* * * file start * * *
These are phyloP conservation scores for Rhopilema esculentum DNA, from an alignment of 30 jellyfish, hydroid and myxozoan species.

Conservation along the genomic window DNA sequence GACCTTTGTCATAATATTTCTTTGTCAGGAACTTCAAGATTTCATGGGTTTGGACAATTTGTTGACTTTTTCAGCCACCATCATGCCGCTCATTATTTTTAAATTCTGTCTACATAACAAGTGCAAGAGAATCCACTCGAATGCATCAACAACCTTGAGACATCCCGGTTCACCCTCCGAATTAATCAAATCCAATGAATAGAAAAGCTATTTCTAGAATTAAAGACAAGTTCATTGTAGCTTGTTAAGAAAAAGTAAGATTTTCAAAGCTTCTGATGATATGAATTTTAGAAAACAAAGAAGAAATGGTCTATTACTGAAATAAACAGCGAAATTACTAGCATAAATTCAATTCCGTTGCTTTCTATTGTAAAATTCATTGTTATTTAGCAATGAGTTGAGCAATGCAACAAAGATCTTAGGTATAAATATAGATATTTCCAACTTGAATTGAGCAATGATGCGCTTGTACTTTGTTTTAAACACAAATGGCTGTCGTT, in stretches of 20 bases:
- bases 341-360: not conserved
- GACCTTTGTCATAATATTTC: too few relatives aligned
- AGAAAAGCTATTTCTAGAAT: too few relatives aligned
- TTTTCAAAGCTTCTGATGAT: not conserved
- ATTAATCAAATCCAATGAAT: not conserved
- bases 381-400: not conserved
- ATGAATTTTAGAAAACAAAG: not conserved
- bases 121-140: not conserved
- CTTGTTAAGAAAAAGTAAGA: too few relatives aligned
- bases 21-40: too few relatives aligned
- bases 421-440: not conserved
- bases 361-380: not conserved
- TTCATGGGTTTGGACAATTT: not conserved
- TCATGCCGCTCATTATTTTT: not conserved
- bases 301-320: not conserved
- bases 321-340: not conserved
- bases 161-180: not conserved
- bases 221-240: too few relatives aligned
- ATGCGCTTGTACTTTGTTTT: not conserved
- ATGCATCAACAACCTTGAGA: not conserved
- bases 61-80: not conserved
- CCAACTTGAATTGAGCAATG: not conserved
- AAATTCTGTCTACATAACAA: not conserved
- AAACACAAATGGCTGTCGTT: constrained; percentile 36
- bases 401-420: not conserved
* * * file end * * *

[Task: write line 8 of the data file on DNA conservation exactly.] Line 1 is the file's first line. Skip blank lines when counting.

- bases 381-400: not conserved